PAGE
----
My last two articles have dealt with the challenge of ‘guiding’ development with the few municipal tools we have to build and preserve the ‘essence’ of our communities. While Cookstown seeks to preserve its historic character, Alcona struggles to capture and cultivate the essence of small-town Ontario. Our built environment is a lasting expression of the way we wish to live. It’s too important to be warped by the forces of wealth, politics and greed.
Yet, if you read my last article, High Rent Blight, current policies look inadequate to encourage, much less achieve the results we want. It’s too easy and too common for greed and speculation to rip up a commercial district and entirely change the character of a neighbourhood. Or in Alcona’s case, distort it from the outset.
In Ontario (and other jurisdictions), tax policy encourages landlords to let commercial spaces sit empty. Absentee landlords have no particular interest in, knowledge of, or commitment to our community, certainly no vision, considering the state of Alcona’s or Cookstown’s commercial core. Idly dreaming of the day a property can be leased to a national chain at GTA rates is not an acceptable strategy.
So, let’s pick up where I left off. Here are solutions proposed and discussed in The New Yorker article I quoted previously:
- Regulation of leases: mandatory mediation and arbitration of lease renewal disputes to limit rent spikes
- Allow pop-up stores temporary access to vacant spaces
- Zoning rules: encourages landlords to quit waiting for the jackpot and to start renting
- Fines: for landlords who leave storefronts abandoned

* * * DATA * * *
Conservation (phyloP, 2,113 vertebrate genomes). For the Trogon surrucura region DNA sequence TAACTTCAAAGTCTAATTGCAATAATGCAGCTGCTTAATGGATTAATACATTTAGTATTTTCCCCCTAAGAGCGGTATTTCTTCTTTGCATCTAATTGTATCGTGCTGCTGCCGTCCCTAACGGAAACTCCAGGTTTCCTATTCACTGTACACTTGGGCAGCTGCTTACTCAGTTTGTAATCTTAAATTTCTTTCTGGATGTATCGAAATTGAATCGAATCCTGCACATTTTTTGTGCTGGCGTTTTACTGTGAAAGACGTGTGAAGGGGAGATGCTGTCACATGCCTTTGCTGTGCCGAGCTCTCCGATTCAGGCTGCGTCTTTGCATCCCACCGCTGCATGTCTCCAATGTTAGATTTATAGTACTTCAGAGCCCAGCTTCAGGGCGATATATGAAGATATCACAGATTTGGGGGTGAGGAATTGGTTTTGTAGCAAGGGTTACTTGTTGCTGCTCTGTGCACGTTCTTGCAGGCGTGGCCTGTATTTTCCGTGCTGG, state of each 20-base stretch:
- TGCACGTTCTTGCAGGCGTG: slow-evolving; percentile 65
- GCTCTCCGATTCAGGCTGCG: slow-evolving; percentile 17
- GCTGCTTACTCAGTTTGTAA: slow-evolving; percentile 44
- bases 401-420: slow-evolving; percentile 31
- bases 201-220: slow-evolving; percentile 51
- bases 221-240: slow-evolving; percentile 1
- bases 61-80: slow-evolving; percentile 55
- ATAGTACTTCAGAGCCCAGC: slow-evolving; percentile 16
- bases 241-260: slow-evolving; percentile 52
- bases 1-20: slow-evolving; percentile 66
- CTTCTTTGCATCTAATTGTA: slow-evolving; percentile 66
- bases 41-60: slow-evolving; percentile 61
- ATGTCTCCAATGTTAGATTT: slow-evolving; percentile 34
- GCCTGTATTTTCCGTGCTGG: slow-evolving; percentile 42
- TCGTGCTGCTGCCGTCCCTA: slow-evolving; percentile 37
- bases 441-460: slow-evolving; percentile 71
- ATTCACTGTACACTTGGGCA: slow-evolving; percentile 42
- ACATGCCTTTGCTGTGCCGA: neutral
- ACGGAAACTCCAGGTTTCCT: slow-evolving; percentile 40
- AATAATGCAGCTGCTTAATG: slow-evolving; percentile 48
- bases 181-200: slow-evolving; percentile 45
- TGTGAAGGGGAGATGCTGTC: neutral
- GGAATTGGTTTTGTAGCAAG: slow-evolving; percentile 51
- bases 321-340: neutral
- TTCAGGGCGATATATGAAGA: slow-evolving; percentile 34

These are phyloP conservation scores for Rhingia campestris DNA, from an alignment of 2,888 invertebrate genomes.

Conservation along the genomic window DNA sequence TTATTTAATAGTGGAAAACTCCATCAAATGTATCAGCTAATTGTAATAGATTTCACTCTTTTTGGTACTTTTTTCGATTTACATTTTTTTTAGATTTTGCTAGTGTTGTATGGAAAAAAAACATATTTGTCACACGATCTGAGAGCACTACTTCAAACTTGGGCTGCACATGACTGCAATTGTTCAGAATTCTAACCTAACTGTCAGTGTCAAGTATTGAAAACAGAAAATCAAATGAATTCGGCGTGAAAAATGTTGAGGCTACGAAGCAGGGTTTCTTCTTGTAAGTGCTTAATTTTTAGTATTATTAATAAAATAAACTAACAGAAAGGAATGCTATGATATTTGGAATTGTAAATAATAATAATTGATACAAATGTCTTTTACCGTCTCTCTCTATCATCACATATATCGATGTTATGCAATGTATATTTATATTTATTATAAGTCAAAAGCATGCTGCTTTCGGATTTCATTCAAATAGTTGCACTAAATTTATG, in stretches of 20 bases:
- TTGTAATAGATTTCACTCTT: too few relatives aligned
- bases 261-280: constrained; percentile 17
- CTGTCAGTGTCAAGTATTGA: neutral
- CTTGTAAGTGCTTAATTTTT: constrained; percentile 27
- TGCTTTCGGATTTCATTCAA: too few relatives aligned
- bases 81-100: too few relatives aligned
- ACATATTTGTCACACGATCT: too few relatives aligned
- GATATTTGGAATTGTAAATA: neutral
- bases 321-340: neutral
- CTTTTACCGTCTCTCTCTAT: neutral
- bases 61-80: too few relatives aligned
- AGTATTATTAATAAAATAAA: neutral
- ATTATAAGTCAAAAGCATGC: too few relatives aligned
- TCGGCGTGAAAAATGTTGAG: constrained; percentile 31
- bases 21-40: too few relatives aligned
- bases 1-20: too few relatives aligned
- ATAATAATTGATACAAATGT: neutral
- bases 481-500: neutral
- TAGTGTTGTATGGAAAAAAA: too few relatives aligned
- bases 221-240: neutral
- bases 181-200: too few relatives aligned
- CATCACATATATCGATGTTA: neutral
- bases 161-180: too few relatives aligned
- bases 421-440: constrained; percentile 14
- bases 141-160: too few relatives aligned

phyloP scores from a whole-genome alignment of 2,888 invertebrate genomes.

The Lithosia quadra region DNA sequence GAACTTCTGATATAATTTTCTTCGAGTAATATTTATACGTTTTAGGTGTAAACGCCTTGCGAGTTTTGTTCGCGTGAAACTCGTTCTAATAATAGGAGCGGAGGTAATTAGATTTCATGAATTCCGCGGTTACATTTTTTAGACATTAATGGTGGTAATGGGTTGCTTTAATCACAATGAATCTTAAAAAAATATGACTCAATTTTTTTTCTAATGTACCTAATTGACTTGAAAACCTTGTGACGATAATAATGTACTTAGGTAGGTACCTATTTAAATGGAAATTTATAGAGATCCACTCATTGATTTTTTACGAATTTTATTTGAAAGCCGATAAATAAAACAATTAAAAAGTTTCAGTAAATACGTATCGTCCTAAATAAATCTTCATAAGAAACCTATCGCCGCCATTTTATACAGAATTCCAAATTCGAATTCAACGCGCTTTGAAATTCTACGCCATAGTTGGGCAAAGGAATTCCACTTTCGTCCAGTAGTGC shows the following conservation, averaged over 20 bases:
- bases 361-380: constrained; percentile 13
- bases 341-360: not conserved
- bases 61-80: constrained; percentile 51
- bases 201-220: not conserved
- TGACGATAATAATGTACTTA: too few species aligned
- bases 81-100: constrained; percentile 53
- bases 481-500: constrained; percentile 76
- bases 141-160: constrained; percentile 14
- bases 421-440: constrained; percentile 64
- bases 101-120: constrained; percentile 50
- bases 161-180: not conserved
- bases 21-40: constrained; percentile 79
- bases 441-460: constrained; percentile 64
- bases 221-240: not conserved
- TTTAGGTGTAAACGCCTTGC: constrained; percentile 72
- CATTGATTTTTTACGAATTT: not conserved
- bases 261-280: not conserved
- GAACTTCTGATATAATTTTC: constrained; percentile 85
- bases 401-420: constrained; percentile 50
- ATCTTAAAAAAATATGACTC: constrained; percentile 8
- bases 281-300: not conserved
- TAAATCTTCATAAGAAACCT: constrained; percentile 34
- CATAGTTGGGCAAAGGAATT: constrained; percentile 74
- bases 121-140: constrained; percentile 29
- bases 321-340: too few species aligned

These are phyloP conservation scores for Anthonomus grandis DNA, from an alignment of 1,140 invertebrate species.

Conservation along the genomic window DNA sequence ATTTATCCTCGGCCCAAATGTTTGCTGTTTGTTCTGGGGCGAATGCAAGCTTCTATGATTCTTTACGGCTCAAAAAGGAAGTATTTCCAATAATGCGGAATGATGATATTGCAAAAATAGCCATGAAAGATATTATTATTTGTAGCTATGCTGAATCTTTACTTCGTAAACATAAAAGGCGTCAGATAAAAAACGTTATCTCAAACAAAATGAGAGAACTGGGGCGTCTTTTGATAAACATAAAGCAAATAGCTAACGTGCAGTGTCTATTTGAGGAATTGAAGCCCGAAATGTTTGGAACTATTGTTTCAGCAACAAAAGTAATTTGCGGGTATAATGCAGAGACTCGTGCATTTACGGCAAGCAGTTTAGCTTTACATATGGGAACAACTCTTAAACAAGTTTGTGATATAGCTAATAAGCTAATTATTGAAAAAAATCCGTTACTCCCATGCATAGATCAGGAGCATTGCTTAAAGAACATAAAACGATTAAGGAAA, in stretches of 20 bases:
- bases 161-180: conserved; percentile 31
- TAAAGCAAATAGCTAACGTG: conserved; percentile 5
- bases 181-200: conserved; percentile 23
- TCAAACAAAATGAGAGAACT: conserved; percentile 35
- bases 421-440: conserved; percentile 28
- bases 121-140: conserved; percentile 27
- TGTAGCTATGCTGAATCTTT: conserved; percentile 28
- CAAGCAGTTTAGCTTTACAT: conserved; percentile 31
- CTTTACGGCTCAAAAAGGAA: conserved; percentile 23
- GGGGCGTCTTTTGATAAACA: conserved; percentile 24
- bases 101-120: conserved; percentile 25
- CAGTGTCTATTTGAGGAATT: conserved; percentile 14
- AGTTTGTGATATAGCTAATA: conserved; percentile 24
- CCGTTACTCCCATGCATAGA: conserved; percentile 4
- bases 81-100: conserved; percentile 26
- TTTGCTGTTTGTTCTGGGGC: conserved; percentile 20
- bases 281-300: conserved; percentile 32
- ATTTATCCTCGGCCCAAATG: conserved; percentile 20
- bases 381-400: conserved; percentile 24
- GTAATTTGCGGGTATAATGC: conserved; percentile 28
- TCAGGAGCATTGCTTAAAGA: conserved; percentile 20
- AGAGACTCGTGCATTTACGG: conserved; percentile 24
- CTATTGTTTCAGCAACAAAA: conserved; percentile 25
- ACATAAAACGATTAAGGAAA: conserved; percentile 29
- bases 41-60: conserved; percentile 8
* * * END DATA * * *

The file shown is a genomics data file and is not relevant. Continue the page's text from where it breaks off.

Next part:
In Ontario, we need to repeal the property tax benefit for vacant commercial properties. In other jurisdictions, many U.S. cities side-step the issue with a Vacant Property Registry bylaw. An annual fee can be as high as $6,000 aimed at preventing derelict buildings. In some places, the Registry fee increases every year.
It would make sense to combine these approaches. Commercial cores could be zoned as “Priority Commercial” areas where vacant properties are subject to a significant ‘Vacancy’ or ‘Idle Asset’ fee, which would apply after 4 months and increase every 4 months afterward for up to two years. Landlords would have an incentive to lease at realistic rates appropriate to prevailing local conditions. Meanwhile, the Town could use the Registry revenues to search for appropriate tenants, support pop-up stores, or fund new place-making initiatives. This would provide a mechanism to moderate lease rates to local conditions, stimulate local economic activity and create some local employment.
We also need some kind of mechanism to ensure opportunity for a reasonable and permanent mix of local, independent businesses. The Town might use zoning to require a better variety of different-sized retail spaces in new developments, or the Town might participate as a development partner to exert more influence on design and leases. Innisfil could consider creating an independent development company to invest in strategic properties and jump-start innovative commercial development appropriate to the community. Or a community-based coop or social enterprise might step in to do the same.
We can see what is ineffective, even counter-productive. Cities and towns need innovators to pioneer new policies and practices that firmly and effectively guide change benefiting everyone.
Related: Places to Grow & the Sunship Model (January 2014)